If I send a plaintext e-mail using Gmail to somebody, including my PGP public key block, is that secure?

I’ve been trying to figure out “practical encryption” (AKA “PGP”) for many years. As far as I can tell, this is not fundamentally flawed:

  1. I know Joe’s e-mail address: cool_joe@gmail.com.
  2. I have a Gmail e-mail address: me_78@gmail.com.
  3. I have GPG installed on my PC.
  4. I send a new e-mail to Joe consisting of the “PGP PUBLIC KEY BLOCK” extracted from GPG.
  5. Joe received it and can now encrypt a text using that “PGP PUBLIC KEY BLOCK” of mine, reply to my e-mail, and I can then decrypt it and read his message. Inside this message, Joe has included his own such PGP public key block.
  6. I use Joe’s PGP public key block to reply to his message, and from this point on, we only send the actual messages (no key) encrypted with each other’s keys, which we have stored on our PCs.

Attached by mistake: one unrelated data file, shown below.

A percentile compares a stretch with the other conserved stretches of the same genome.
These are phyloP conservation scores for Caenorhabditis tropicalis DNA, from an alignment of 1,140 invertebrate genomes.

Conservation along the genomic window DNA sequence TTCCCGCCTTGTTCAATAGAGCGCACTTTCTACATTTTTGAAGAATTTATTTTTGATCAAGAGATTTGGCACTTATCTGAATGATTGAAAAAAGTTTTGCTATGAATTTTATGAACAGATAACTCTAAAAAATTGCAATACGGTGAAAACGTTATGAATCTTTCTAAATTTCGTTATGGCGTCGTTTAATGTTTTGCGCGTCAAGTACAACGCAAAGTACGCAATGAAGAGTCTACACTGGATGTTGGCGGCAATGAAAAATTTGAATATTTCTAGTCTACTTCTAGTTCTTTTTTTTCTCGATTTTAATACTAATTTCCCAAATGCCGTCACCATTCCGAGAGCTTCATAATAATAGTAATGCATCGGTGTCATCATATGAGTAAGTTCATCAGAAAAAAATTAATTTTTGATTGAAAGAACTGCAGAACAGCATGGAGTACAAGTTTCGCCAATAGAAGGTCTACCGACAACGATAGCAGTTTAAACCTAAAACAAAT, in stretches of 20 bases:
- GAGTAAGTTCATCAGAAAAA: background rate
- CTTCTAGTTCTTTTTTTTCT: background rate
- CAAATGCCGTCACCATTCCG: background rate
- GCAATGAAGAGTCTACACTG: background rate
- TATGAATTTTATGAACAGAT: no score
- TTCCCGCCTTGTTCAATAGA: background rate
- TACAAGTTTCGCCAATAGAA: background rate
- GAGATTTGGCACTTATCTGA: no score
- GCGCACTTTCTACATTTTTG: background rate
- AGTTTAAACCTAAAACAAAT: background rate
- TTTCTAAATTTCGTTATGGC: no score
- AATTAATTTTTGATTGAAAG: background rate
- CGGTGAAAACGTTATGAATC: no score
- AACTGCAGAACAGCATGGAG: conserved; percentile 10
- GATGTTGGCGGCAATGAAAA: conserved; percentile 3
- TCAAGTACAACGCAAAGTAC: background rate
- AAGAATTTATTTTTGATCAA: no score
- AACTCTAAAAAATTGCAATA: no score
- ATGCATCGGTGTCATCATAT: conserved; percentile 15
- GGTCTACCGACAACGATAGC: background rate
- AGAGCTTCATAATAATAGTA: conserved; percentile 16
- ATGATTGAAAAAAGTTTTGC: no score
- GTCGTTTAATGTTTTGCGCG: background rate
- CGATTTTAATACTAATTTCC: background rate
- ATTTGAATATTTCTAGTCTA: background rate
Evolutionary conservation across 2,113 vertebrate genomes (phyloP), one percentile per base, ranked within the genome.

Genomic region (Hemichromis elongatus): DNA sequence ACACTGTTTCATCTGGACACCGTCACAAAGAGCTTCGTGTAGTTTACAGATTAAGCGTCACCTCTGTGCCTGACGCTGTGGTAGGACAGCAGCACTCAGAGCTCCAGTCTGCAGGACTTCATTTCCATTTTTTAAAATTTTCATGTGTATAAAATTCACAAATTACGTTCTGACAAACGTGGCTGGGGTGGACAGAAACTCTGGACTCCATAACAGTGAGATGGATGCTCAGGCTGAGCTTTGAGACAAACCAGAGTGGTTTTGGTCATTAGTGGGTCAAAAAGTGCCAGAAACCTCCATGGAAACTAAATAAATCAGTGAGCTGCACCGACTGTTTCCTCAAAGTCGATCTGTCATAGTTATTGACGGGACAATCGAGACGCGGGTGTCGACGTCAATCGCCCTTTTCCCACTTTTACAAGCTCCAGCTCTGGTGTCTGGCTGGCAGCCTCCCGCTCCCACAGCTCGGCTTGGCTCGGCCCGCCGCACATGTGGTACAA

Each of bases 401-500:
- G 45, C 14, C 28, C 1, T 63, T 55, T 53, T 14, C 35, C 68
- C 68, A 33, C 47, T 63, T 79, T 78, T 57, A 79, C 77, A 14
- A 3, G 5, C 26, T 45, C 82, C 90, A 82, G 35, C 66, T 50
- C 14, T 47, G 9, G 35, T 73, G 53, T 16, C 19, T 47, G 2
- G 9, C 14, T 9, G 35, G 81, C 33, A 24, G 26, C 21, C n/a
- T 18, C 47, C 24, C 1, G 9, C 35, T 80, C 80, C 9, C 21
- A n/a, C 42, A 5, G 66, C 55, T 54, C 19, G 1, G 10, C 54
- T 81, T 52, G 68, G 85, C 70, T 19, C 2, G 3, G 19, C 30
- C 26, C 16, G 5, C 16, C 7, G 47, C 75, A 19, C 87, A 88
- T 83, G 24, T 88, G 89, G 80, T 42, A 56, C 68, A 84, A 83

Is there anything fundamentally wrong/insecure about this? Some concerns:

  1. By simply operating the e-mail service, Google knows my public key (but not Joe’s, since that is embedded inside the encrypted blob). This doesn’t actually matter, though, does it? They can’t do anything with my public key? The only thing it can be used for is to encrypt text one-way which only I can decrypt, because only I have the private key on my computer?
  2. If they decide to manipulate my initial e-mail message, changing the key I sent to Joe, then Joe’s reply will be unreadable by me, since it’s no longer encrypted using my public key, but Google’s intercepted key. That means Joe and I won’t be having any conversation beyond that initial e-mail from me and the first reply by him (which Google can read), but after that, nothing happens since I can’t read/decrypt his reply?

Secure File Transfer with Individual Control

My main goal is to build Raspberry Pi cloud storage and I want to access it remotely. I can easily send commands via SSH.

However, transferring files bugged me due to its slow connection speed, or latency due to buffer, or other factors. I checked SFTP and FTPS for this.

My main goal is to send a file, let’s say mixed files of RAWs, JPGs, and MOVs that are about 5 Gigabytes, and to send it in minimum amount of time. I think this is possible if I encrypt the file first on my local machine and send it through some connection, then decrypt the file once it reaches there completely.

What are your suggestions to send large files securely?

is iptable whitelisting secure enough in AWS